Received: 31 December 2015 / Revised: 29 March 2016 / Accepted: 30 March 2016 / Published: 4 April 2016
Cited by 4 | PDF Full-text (233 KB) | HTML Full-text | XML Full-text
Abstract
This article considers media narratives that suggest that hiding in trucks, buses, and other vehicles to cross borders has, in fact, been a common practice in the context of migration to, and within, Europe. We aim to problematize how the tension between the [...] Read more.
This article considers media narratives that suggest that hiding in trucks, buses, and other vehicles to cross borders has, in fact, been a common practice in the context of migration to, and within, Europe. We aim to problematize how the tension between the materiality of bordering practices and human migrants generates a dis/abled subject. In this context, dis/ability may be a cause or consequence of migration, both in physical/material (the folding of bodies in the crypt) and cultural/semiotic terms, and may become a barrier to accessing protection, to entering and/or crossing a country, and to performing mobility in general. Dis/ability and migration have not been associated in the literature. We adopt an analytical symmetry between humans and non-humans, in this case between bodies and crypts. By suggesting an infected, ambivalent, and hybrid approach to the human subject, the body-crypt traveling border challenges the essentialist dichotomies between technology and biology, disability and impairment. The articles and reports upon which we rely were collected through extensive searches of databases/archives of online newspapers and news websites. Full article
Open AccessArticle
Taken for Granted: Material Relations Between Disability and Codes/Guidelines
Societies 2016, 6(1), 6; https://doi.org/10.3390/soc6010006
Received: 1 January 2016 / Revised: 1 February 2016 / Accepted: 17 February 2016 / Published: 23 February 2016
Cited by 1 | PDF Full-text (194 KB) | HTML Full-text | XML Full-text
Abstract
This paper provides a critical examination of the taken for granted nature of the codes/guidelines used towards the creation of designed spaces, their social relations with designers, and their agency in designing for people with disabilities. We conducted case studies at three national [...] Read more.
This paper provides a critical examination of the taken for granted nature of the codes/guidelines used towards the creation of designed spaces, their social relations with designers, and their agency in designing for people with disabilities. We conducted case studies at three national museums in Canada where we began by questioning societal representations of disability within and through material culture through the potential of actor-network theory where non-human actors have considerable agency. Specifically, our exploration looks into how representations of disability for designing, are interpreted through mediums such as codes, standards and guidelines. We accomplish this through: deep analyses of the museums’ built environments (outdoors and indoors); interviewed curators, architects and designers involved in the creation of the spaces/displays; completed dialoguing while in motion interviews with people who have disabilities within the spaces; and analyzed available documents relating to the creation of the museums. Through analyses of our rich data set involving the mapping of codes/guidelines in their “representation” of disability and their contributions in “fixing” disability, this paper takes an alternative approach to designing for/with disability by aiming to question societal representations of disability within and through material culture. Full article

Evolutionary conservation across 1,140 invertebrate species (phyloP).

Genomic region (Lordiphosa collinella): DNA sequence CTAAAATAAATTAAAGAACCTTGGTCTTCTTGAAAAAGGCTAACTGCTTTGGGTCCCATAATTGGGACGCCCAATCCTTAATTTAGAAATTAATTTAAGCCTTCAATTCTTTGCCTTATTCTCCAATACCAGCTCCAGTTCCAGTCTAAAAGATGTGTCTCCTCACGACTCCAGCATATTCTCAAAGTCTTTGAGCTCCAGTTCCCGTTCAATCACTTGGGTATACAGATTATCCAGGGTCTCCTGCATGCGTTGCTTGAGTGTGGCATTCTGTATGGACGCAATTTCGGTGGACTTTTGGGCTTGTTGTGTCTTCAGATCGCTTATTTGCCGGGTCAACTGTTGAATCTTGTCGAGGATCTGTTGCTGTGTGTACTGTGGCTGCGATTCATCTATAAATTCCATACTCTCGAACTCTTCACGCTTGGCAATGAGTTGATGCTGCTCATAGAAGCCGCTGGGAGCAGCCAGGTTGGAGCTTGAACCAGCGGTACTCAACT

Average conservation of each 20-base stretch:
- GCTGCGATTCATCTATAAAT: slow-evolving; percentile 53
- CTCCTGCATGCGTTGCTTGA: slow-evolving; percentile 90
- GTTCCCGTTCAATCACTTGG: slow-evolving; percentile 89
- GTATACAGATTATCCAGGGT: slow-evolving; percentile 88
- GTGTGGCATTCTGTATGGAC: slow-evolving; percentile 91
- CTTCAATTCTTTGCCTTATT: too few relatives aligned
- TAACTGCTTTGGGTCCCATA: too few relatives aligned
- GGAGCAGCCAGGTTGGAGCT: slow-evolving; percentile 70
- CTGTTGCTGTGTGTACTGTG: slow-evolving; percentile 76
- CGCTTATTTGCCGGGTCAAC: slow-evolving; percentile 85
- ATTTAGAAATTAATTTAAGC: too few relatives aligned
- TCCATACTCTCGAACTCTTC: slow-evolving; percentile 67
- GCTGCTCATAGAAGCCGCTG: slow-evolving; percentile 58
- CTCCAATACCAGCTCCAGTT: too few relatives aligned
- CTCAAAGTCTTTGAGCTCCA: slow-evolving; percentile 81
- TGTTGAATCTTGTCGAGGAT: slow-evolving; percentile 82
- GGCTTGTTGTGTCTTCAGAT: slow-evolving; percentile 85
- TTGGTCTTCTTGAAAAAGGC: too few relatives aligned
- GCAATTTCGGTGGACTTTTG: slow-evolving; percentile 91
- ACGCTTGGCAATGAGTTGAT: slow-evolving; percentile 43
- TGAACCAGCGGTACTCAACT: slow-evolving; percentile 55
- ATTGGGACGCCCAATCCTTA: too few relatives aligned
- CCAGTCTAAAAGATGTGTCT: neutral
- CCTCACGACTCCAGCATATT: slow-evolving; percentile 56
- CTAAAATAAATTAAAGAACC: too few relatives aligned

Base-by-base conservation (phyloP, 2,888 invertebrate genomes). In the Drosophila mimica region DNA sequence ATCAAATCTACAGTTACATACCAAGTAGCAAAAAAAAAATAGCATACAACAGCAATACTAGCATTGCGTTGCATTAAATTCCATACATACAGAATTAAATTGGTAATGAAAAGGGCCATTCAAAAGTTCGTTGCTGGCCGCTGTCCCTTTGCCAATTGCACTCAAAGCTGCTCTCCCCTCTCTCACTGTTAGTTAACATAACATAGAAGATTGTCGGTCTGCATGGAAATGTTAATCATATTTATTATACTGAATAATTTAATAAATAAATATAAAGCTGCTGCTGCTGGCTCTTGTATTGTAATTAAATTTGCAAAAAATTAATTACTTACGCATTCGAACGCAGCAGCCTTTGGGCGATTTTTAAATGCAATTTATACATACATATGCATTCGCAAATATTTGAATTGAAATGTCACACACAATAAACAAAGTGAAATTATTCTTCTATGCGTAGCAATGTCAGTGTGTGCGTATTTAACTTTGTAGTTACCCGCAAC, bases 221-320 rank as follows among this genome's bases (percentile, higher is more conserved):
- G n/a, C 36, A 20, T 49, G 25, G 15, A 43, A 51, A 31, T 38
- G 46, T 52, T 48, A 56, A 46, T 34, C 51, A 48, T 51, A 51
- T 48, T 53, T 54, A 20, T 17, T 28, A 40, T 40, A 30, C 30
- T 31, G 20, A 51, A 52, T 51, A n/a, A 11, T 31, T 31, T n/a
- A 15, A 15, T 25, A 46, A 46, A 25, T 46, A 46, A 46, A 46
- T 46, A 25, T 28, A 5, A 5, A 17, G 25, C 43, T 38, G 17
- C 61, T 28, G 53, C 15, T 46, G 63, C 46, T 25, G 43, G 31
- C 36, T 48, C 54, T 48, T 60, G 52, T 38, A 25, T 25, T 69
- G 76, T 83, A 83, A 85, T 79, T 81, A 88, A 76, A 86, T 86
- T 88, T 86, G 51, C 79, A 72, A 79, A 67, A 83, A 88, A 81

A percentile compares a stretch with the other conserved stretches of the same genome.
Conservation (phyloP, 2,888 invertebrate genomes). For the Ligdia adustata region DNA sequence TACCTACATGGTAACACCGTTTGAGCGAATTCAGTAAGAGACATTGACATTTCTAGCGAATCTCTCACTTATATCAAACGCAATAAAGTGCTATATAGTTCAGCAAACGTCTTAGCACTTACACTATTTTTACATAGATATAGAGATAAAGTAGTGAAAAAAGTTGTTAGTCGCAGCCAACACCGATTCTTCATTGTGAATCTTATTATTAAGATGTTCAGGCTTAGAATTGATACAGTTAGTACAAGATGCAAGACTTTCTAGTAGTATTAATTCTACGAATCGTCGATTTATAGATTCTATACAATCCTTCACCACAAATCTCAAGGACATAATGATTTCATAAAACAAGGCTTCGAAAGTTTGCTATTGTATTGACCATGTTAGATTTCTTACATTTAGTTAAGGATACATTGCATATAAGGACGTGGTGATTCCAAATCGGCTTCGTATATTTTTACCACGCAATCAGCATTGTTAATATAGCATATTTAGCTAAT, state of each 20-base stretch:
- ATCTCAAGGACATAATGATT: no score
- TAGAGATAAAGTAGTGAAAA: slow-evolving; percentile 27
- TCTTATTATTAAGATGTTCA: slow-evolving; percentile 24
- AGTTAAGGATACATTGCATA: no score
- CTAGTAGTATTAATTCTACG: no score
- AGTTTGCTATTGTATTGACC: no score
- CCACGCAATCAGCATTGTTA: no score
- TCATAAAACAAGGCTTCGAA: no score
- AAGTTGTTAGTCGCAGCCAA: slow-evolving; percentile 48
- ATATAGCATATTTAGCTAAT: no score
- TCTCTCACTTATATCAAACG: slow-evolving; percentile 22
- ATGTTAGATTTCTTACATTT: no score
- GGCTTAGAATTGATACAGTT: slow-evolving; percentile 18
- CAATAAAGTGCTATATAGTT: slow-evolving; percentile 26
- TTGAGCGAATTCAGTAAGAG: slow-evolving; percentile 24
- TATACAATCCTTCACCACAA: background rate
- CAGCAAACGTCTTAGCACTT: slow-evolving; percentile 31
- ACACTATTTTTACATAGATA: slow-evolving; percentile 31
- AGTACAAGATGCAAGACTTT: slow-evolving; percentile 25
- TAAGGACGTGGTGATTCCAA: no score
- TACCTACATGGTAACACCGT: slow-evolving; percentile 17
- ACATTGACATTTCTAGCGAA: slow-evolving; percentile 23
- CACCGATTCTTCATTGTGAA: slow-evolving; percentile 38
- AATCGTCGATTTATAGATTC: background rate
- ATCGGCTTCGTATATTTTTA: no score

Open AccessArticle
Spatial Explorations and Digital Traces: Experiences of Legal Blindness through Filmmaking
Societies 2016, 6(1), 2; https://doi.org/10.3390/soc6010002
Received: 3 December 2015 / Revised: 22 December 2015 / Accepted: 31 December 2015 / Published: 6 January 2016
PDF Full-text (198 KB) | HTML Full-text | XML Full-text
Abstract
Descriptions of legal blindness, as lived experience—involving continual movement between the world of sightedness and blindness—are largely absent within medical models of disability. In an effort to challenge depictions of blindness as pathology, researchers in this project worked with participants who are [...] Read more.
Descriptions of legal blindness, as lived experience—involving continual movement between the world of sightedness and blindness—are largely absent within medical models of disability. In an effort to challenge depictions of blindness as pathology, researchers in this project worked with participants who are legally blind, in a co-designed exploration of built spaces in the city of Edmonton, Canada. In this article we describe a collaborative research method through which participants shared stories while recording their movement through a shopping mall, an art gallery, and a gym. Through this project, participants often took the lead, determining the content and context of urban journeys. Stories and images shared through this collaboration suggest that legal blindness is an alternative way of knowing the world, with unique perceptual experiences, navigational strategies, and complexity that is often unacknowledged within a medically constructed blindness/sightedness binary. In describing the complex relationship between participants, researchers, architecture, and technology we will combine narrative forms of writing with actor-network theory. The sharing of stories, along with lived experiences has led to a project that revolves around ability, as opposed to disability. A link to the film is provided at the end of this article. Full article
Open AccessArticle
S-s-s-syncopation: Music, Modernity, and the Performance of Stammering (Ca. 1860–1930)
Societies 2015, 5(4), 744-759; https://doi.org/10.3390/soc5040744
Received: 23 September 2015 / Revised: 23 October 2015 / Accepted: 2 November 2015 / Published: 5 November 2015
Cited by 2 | PDF Full-text (685 KB) | HTML Full-text | XML Full-text
Abstract
The modern history of disability, and of speech impediments in particular, has largely been written as one of medical discourse and (more recently) of social and cultural imaginations. The pathology of speech appears as an embodied, but ultimately intangible, issue due to the [...] Read more.
The modern history of disability, and of speech impediments in particular, has largely been written as one of medical discourse and (more recently) of social and cultural imaginations. The pathology of speech appears as an embodied, but ultimately intangible, issue due to the transient nature of sound itself. Once produced, it disappears, and seems to escape memory. In this text, stammering is approached as an object of material history. Drawing on the “paper trail” left by medical experts, popular entertainers and a handful of stammerers’ experiences, this paper examines the ways in which stammering was made material in the nineteenth century. The impediment not only provided (pseudo) medical actors with a lucrative market for various curative objects and practices, but also propelled the (sheet-)music business. Stammerers themselves appear in this story of materialization and market as both agents and objects. The cheap self-cures, medical manuals, sheet music and (later) recordings that were produced not only for, but also by, them, show how easily the impediment was aligned with the modern consumer’s identity and how the persona of the stammerer was, ultimately, lodged in the Western collective memory in very material ways. Full article